In the Netherlands on August 18, a “cannabis bus tour” was launched in 23 cities among other initiatives to support the call for a cannabis friendly vote on general election day on september 12th. These elections are crucial for the future of the “Wietpas”, the restriction of the access to coffeeshops only to Dutch residents. This measure was introduced in the South of the Netherlands on May 1st, and would be extended to the rest of the country by January 1st, 2013. If the future Dutch government sticks to this agenda, Amsterdam will be flooded by street dealers to provide cannabis to the millions of tourists who visit the city not only for its museums and channel tours. If it decides to abolish the “wietpas” and also if coffeeshops in the South will be re-opened to foreign residents, it might be the start of a definitive regulation of the cannabis chain in the Netherlands.
In Slovenia, at the end of August, an international congress was held on the positive applications of hemp and cannabis, with the participation of a large number of international experts. A modification in the drug law earlier this year has opened up the theoretical possibility of a Cannabis Social Club, and Slovenian activists are exploring the concrete forms in which the dream could become reality.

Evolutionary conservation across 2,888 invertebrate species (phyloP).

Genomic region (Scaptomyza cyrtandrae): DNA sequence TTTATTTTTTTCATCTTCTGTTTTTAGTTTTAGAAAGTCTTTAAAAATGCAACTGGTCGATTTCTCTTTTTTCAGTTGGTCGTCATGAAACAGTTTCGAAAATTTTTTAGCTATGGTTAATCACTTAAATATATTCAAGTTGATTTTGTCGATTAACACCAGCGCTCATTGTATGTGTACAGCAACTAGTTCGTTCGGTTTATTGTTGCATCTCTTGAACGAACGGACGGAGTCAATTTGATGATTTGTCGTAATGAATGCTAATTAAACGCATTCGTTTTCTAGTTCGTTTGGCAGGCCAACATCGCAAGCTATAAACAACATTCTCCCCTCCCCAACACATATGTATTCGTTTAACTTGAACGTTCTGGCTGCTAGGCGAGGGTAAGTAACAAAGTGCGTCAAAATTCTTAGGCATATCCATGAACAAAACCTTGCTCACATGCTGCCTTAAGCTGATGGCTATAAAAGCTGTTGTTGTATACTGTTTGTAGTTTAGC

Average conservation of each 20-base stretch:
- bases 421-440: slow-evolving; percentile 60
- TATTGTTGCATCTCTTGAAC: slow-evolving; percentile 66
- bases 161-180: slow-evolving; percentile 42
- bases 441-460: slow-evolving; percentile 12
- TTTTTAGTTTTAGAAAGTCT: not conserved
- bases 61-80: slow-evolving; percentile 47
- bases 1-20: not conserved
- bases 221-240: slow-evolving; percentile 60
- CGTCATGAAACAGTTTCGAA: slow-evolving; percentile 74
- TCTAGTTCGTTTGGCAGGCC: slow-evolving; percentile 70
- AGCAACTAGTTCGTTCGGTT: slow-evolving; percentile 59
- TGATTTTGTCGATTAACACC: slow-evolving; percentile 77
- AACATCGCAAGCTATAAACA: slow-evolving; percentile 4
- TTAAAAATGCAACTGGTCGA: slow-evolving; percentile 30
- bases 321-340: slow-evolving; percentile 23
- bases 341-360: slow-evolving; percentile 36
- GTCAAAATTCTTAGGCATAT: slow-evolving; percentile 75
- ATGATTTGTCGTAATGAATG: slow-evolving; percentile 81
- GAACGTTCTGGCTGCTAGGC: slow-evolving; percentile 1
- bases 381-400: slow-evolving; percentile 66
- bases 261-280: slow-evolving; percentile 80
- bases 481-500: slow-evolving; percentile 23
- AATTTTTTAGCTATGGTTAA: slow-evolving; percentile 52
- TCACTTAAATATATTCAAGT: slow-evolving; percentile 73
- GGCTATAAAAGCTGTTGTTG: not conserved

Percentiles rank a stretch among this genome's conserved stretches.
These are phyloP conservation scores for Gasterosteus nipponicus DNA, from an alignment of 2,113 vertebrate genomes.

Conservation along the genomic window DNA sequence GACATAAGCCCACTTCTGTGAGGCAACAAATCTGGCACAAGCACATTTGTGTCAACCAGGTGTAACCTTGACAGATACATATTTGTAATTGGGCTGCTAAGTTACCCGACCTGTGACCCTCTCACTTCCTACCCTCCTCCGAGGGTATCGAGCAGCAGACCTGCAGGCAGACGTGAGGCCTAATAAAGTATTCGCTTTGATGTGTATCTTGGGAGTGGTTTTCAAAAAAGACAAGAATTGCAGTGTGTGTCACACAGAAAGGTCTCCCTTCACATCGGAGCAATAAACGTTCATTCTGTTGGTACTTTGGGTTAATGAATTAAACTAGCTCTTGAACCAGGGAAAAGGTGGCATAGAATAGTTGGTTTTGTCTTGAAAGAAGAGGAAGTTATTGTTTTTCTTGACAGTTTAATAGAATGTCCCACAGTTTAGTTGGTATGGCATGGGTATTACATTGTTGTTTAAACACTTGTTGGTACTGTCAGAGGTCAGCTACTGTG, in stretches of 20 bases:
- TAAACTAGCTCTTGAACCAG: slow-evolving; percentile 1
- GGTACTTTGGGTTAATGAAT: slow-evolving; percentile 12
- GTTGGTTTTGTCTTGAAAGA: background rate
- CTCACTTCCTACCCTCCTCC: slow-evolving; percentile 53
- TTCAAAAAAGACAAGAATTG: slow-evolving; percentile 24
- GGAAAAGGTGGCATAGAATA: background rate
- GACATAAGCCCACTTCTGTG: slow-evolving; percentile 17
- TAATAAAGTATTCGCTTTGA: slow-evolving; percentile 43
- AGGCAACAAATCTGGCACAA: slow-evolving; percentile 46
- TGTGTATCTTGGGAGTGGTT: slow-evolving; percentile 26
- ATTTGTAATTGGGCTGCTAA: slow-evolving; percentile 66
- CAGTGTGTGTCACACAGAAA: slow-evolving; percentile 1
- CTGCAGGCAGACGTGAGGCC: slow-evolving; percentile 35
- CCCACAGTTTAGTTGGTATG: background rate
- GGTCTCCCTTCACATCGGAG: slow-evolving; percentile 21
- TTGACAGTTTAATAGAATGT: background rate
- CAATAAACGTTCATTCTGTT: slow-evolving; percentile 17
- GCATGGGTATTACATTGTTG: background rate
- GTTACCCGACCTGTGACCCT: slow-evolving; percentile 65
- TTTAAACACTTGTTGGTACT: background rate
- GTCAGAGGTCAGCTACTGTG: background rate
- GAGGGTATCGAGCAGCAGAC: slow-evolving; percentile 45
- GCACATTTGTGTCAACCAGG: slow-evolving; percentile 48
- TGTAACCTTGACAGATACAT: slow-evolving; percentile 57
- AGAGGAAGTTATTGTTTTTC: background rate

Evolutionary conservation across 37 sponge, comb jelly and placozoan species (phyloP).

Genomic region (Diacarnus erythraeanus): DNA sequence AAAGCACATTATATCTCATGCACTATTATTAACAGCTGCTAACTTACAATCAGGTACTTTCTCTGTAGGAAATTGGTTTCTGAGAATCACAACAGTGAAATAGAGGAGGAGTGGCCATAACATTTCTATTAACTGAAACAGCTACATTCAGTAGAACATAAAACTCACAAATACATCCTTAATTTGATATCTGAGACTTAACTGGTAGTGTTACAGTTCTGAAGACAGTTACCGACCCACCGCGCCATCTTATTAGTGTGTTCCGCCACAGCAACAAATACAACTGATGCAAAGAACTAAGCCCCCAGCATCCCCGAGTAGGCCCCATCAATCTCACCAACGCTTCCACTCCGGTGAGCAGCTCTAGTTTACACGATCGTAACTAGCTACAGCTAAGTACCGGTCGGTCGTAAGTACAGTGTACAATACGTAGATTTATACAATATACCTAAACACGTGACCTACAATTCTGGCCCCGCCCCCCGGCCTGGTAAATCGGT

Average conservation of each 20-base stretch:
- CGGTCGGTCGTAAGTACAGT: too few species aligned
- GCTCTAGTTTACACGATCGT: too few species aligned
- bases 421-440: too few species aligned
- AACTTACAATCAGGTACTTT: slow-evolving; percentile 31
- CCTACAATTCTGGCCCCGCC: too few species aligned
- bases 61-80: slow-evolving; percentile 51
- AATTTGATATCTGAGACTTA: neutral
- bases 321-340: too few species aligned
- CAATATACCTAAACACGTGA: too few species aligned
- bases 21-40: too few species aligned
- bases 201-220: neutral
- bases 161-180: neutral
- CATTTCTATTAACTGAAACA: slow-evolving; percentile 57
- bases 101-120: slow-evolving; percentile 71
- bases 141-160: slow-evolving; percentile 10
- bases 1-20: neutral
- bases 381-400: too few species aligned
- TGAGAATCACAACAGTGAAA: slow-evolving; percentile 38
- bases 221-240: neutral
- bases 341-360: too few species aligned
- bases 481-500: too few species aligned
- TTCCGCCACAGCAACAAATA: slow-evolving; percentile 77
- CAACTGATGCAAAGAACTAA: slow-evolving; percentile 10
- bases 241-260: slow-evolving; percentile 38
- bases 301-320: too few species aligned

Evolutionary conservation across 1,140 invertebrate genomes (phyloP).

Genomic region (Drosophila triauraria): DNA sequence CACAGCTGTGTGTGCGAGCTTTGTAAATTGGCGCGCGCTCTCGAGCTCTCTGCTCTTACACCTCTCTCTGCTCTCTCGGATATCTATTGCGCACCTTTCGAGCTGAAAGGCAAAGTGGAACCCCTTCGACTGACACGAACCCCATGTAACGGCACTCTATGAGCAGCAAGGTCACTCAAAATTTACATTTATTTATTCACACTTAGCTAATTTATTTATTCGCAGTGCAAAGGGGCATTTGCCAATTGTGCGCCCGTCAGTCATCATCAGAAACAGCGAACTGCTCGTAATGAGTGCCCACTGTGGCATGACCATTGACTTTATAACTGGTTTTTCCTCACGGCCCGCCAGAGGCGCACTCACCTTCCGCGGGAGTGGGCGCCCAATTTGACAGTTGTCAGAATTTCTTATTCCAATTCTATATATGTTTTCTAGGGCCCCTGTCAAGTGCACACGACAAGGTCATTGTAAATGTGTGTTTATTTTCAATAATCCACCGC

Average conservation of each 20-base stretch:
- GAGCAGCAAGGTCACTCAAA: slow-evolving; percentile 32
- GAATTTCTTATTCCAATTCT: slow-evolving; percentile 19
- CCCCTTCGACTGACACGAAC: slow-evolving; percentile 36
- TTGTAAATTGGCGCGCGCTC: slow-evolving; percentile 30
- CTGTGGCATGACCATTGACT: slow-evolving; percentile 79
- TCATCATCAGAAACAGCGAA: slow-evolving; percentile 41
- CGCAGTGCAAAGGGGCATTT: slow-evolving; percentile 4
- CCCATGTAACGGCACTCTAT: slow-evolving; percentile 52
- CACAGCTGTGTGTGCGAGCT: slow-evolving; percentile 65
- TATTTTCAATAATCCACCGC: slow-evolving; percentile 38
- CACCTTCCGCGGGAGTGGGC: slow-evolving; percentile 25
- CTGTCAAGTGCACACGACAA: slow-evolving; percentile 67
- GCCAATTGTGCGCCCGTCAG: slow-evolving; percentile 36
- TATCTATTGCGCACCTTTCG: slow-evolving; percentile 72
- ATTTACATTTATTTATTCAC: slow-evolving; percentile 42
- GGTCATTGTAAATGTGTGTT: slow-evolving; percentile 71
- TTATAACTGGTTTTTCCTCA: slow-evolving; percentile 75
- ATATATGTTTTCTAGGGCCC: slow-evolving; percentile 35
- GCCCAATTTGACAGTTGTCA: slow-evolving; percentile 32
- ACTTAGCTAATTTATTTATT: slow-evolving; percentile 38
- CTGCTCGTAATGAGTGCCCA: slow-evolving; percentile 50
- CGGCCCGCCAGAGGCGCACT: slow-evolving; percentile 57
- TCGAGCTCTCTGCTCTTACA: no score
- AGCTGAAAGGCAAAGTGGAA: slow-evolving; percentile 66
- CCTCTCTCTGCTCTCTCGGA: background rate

Outside Europe, similar signals indicate the trend that could be described as: everyone is fed up with prohibition, but nobody dares to be the first to legalise. In the United States, ballot initiatives in Arkansas, Colorado, Massachusettes, Montana, Oregon and Washington will put cannabis regulation on the agenda. In South America, the president of Uruguay has announced a legislative initiative early next year that is expected to lead to the first ‘state owned’ production and distribution system for cannabis.